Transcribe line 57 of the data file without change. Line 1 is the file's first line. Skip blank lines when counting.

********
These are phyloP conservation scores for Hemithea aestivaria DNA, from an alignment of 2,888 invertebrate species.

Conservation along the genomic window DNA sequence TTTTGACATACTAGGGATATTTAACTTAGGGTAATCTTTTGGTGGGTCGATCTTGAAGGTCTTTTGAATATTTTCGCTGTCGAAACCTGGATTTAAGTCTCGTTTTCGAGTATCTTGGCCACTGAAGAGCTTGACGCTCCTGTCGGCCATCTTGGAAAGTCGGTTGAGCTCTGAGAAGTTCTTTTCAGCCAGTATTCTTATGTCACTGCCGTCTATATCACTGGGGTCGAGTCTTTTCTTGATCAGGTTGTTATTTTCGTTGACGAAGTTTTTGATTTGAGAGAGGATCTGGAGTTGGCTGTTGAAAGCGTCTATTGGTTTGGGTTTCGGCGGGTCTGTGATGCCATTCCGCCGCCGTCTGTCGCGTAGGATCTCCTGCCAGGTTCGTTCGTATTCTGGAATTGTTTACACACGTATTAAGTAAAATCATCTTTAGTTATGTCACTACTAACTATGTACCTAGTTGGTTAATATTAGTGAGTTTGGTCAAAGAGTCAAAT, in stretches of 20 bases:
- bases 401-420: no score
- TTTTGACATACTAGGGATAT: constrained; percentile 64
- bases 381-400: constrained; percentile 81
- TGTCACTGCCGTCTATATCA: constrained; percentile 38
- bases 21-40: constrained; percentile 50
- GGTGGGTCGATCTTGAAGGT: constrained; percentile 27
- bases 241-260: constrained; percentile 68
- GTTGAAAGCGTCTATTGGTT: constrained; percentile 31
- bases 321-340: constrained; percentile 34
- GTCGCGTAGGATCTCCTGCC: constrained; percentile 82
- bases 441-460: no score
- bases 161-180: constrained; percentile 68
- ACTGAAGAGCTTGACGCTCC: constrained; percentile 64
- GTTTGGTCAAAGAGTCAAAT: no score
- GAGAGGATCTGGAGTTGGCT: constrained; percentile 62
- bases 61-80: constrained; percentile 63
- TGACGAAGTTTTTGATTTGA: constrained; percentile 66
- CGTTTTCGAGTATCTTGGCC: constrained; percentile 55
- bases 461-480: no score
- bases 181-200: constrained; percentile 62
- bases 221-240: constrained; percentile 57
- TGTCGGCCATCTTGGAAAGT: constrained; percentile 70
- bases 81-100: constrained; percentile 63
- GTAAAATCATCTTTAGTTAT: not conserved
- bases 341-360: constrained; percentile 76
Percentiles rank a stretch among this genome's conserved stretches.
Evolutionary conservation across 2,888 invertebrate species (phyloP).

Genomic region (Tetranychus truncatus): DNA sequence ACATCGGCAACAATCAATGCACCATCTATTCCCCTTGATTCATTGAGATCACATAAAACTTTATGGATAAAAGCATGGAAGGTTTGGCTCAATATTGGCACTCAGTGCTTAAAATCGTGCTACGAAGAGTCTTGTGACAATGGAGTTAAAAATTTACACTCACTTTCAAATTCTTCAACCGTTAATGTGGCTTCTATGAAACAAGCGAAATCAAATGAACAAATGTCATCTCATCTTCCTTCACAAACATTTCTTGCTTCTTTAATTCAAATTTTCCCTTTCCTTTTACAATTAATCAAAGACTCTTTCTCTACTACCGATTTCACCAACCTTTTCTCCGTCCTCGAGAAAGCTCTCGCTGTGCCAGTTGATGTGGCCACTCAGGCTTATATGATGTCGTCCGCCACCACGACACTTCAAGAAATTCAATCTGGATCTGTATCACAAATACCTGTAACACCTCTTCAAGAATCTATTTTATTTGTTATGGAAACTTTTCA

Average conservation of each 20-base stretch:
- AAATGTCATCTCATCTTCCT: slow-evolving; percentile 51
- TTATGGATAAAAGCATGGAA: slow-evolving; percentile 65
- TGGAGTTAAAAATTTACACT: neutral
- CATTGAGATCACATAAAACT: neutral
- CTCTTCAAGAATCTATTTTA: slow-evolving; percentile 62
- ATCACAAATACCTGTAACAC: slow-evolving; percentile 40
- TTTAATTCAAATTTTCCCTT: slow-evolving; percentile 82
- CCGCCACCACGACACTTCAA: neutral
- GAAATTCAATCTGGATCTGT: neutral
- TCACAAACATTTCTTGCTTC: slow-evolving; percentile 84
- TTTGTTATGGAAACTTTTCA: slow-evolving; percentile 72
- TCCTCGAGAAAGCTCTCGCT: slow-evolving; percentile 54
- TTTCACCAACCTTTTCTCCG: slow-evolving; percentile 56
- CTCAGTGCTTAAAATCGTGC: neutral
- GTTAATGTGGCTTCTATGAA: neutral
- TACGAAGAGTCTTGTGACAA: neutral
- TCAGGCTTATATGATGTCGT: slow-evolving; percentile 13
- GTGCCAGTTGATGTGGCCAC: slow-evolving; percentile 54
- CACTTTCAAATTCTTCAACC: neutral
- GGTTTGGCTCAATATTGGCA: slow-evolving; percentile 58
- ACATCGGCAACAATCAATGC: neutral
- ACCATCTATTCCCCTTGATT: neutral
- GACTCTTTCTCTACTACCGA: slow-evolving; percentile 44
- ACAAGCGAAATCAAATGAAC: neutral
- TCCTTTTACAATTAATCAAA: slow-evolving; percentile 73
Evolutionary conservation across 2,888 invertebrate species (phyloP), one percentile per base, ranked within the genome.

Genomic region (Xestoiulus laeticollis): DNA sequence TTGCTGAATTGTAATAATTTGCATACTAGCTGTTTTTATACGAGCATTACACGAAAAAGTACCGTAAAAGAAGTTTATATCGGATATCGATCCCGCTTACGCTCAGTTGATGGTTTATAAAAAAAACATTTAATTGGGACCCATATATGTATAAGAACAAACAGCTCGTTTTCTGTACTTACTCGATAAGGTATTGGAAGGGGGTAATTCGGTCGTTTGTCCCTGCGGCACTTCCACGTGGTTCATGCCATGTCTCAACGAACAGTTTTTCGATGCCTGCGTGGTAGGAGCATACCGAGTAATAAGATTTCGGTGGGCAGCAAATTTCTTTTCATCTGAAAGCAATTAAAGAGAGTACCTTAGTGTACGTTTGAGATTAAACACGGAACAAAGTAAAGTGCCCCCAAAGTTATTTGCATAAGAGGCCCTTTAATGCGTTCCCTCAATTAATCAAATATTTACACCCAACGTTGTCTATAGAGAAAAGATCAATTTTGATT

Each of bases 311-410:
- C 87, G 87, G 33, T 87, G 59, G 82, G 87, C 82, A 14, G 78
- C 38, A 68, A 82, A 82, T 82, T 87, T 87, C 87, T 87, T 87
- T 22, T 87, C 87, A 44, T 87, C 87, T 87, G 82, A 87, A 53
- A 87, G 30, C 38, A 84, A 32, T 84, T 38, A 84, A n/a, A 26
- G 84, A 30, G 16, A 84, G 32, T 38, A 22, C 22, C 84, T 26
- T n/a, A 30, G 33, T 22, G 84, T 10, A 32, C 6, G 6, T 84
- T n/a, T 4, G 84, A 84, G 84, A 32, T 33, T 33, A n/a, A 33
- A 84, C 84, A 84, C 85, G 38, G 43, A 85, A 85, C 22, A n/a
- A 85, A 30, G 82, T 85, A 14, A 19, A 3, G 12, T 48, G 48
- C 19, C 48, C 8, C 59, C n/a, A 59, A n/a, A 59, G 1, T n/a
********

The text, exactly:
Evolutionary conservation across 2,888 invertebrate species (phyloP), one percentile per base, ranked within the genome.